The Spanish Imperfect Subjunctive: Your Guide to When and How to Use It

If you’re talking about the past in Spanish, you’ll eventually need to use the imperfect subjunctive tense.

This post covers when this will happen and how to use the imperfect subjunctive properly so you can talk about the past in a way that makes sense. 

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When to Use the Imperfect Subjunctive in Spanish

So, what exactly is the imperfect subjunctive? It’s the past version of a subjunctive!

Just as with the present subjunctive, the past subjunctive is triggered when we talk about opinions, hopes, denials, doubts and hypothetical situations, and we have two clauses with different subject nouns.

The only difference is that now we’re talking about the past.

Talking about the past

You can use the past perfect in the subjunctive in the same way as in the indicative past perfect by conjugating the verb haber and adding the past participle (-ado, –ido form).

This is for talking about a hypothetical, doubted or emotionally commented on “past before the past.”

Le impresionó mucho que hubieras tomado clases de baile. — She was very impressed that you had taken dance classes.

Talking about the present 

It may seem a bit odd, but we can also use the imperfect subjunctive after como si to talk about the present. If it makes you feel any better, we also often use our (disappearing) English subjunctive in this context.

Baila contigo como si ya fuera tu amante. — She is dancing with you as if she were already your lover.

Talking about hypotheticals 

Finally, a clause in the imperfect subjunctive can be coupled with a clause in the conditional to talk about fantastic, unlikely situations (not necessarily past). This also seems a bit weird until you realize that we follow exactly the same pattern in English.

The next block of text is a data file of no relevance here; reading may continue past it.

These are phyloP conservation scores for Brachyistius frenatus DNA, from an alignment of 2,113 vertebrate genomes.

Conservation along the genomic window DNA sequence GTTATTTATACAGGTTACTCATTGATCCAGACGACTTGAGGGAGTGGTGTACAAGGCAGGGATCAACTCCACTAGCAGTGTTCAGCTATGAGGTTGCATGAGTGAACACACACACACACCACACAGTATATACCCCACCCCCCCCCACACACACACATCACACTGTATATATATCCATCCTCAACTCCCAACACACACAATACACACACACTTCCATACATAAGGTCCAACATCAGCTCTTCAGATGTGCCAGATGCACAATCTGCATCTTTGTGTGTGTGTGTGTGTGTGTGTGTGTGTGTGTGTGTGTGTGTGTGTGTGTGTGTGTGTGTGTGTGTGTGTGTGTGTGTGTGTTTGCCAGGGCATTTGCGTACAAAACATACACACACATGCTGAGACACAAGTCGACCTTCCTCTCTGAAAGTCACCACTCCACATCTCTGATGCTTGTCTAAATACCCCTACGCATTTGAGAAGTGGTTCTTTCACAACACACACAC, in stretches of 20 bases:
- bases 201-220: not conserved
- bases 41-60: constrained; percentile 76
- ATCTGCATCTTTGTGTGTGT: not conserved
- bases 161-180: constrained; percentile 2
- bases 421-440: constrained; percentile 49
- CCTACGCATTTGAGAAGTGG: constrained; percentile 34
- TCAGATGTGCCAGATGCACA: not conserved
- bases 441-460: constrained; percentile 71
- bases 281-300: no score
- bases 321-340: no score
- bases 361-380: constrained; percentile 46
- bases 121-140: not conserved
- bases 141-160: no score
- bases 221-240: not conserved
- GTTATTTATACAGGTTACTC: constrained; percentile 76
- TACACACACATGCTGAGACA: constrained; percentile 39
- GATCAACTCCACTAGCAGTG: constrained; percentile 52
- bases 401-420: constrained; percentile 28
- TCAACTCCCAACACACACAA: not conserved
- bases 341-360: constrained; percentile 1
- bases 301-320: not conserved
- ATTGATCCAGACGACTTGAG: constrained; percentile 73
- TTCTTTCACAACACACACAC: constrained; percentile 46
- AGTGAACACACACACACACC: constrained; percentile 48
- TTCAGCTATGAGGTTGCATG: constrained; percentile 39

Si yo fuera muy rico, ella estaría todavía conmigo. — If I were very rich, she would still be with me.

Si yo supiera bailar tango, podría reemplazarla con cualquiera. — If I knew how to dance tango, I would be able to replace her with anyone/whomever.

The construction you see above is si + imperfect subjunctive clause (the if-only-it-were-so clause), conditional clause (the how-things-would-then-be clause).

When certain verbs are present

There are certain verbs that if present in the main clause, will commonly trigger the imperfect subjunctive in the second clause. Here are some of those verbs:

VerbMeaning
AgradecerTo thank
AlegrarseTo be happy
DesearTo wish
EncantarTo be delighted
EnojarTo be angry
EsperarTo hope
Estar triste/contento/etc.To be sad/happy/etc.
InsistirTo insist
MolestarTo bother
NecesitarTo need
No creerTo not believe
PedirTo ask that
PreferirTo prefer
Quejarse deTo complain
QuererTo want
SorprenderTo be surprised

How to Use the Imperfect Subjunctive in Spanish

1. Take the ellos form (third-person plural) of the preterit.

bailar ⇒ (ellos) bailaron
poder ⇒ (ellos) pudieron

2. Remove the -on from the end.

bailaron ⇒ bailar__
pudieron 
⇒ pudier__

3. Add the ending from the following table:

SubjectEnding
Yo-a
-as
Él/Ella/Usted-a
Nosotros-amos
Vosotros-ais
Ellos/Ellas/Ustedes-an

For example:

bailar(ella) bailara
pudier (ella) pudiera

The Alternate Conjugation of Spanish Imperfect Subjunctive

While the above -ra endings are the most common form of the imperfect subjunctive, and the ones I’d recommend learning first, you’ll sometimes see -se endings instead, especially in Spain.

The meaning is exactly the same. If you want to do the alternate conjugations, start with the ellos form again, but this time remove the last three letters, –ron, and add:

SubjectEnding
Yo-se
-ses
Él/Ella/Usted-se
Nosotros-semos
Vosotros-seis
Ellos/Ellas/Ustedes-sen

So these would look like: 

bailar(ella) bailase
pudier (ella) pudiese

How to Practice the Spanish Imperfect Subjunctive

It can be difficult to understand when to use the imperfect subjunctive. If you’re struggling with this, using other resources can help you grasp this more quickly.

The best way to practice using the imperfect subjunctive is by speaking. Especially speaking with a native Spanish speaker will help you incredibly as you can hear how they use it and they can give you feedback when you use it yourself.

Even if you can’t find a conversation partner, listen to as much authentic content as possible. FluentU is a great option for this as there is a wide offering of native Spanish clips that can show you how the imperfect subjunctive is applied. 

There are even great learning resources such as flashcards and quizzes that will only enhance your understanding of this tense.

There are also some great podcasts such as Lightspeed Spanish podcast and Coffee Break Spanish that will give you even more listening practice. 

 

Learning the imperfect subjunctive will not always be easy, but you can always improve with lots of practice!

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